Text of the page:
John Wood explains why a passive approach to kicking during the swim leg of a triathlon might not be best for triathletes, and provides practical solutions to enhance swimming performance MORE
Cross training events such as triathlon offer a number of physiological advantages. First of all, being able to alternate your training modes creates a more balanced loading on the muscular system, which is less likely to lead to muscle strength imbalances and (as a consequence) injury. Secondly, varying your training allows you to work your cardiovascular system more extensively with less chance of localised muscle overload. Then of course, there’s the very important issue of boredom; varying your training mode is more mentally stimulating and less likely to lead to boredom and staleness.
There is however a major drawback, which is the issue of ‘specialisation’ – or rather the lack of it. As a rule of thumb, the specificity law of training favours single-sport athletes – eg if your only activity is cycling, you’ll have the advantage of spending far more time developing the necessary motor skills/patterns and biochemical adaptations in the muscles used on the bike than say a triathlete, who has to divide their time across three disciplines of which two will be non-specific to cycling.
Another confounding factor is one of ‘interference’ between the disciplines of cycling and running, where there’s a considerable overlap between the patterns of muscle recruitment. Both disciplines rely mainly on the calves of the lower leg, the quadriceps and hamstrings of the front and rear thigh respectively and of course the buttock muscles. Also, the ranges of muscle movement in both disciplines are not too dissimilar. Add these facts together and it’s easy to see how the effort invested in the cycling leg of a race can significantly affect your subsequent running performance. An obvious question for triathletes seeking to maximise their overall performance therefore is how best to train and pace the cycling leg to minimise the impact on running performance without losing too much time on the bike?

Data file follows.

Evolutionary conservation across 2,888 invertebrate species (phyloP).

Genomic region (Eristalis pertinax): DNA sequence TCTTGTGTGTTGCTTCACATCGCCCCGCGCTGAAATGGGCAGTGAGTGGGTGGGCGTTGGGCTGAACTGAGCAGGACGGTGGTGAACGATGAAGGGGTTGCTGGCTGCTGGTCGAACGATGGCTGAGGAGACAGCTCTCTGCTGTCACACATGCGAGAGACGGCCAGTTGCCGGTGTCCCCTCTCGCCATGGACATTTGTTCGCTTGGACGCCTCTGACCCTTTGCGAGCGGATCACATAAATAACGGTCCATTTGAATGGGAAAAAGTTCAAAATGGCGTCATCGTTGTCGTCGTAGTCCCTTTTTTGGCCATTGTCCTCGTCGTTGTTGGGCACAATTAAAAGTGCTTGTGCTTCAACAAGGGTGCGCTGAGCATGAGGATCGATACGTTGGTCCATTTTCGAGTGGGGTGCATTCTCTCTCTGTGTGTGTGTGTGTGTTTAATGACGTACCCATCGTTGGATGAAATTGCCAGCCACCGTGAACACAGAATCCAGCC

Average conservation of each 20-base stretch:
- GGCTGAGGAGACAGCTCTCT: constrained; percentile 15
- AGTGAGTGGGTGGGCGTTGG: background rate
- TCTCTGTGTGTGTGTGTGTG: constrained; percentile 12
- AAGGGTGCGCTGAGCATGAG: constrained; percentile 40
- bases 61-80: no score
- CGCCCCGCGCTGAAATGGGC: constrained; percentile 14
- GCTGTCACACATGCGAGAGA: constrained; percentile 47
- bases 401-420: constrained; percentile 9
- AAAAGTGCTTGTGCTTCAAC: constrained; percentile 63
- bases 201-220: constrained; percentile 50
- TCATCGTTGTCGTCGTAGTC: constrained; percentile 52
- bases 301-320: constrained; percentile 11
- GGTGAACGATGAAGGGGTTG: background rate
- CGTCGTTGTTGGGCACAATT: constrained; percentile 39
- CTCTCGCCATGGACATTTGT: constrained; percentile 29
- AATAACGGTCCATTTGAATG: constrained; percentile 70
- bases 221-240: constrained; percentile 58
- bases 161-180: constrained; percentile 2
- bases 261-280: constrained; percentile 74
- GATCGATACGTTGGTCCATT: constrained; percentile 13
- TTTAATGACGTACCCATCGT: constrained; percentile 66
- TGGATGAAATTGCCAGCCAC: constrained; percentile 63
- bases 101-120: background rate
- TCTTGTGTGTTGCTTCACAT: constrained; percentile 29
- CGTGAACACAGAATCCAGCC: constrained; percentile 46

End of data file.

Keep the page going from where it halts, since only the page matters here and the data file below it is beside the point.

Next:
Research shows that the cycling leg of a triathlon is very critical to subsequent running performance and that central nervous system fatigue and motor control as a result of a prior bout of cycling play a significant role in subsequent running performance in triathletes. Indeed, one study found that a 45-minute high-intensity bike session altered the patterns of muscle recruitment and movement during a subsequent run, particularly at the knee and ankle joints(1). One of the consequences of this altered muscle recruitment was a reduction in ‘running economy’ in the run that followed – ie compared to no prior cycling, the triathletes needed to consume more oxygen to maintain a given running pace (a bad thing!). Unlimited training is no solution either as research shows that during periods of combined high-volume bike and run training, triathletes are by no means immune from injury and may even suffer from cumulative stress precisely because of the cross training nature of their sport(2).
Given these findings, what is the best advice for triathletes seeking to maximise performance when running after a prior bike ride? Here are some starter recommendations based on the current evidence:
Of course, structuring your triathlon training to accommodate the three disciplines is not just about the overlap between biking and running; there’s also the conundrum of pacing your swim to maximise your bike performance. With that in mind, we strongly suggest you read the articles below, which address both of the issues, providing in-depth, cutting-edge practical advice about how to maximise your triathlon performance across the disciplines. It might sound like we’re interfering, but this is most definitely the kind interference that you’ll welcome in your triathlon training!
The latest triathlon research and best practice findings, covering improving technique, strength and conditioning, and endurance nutrition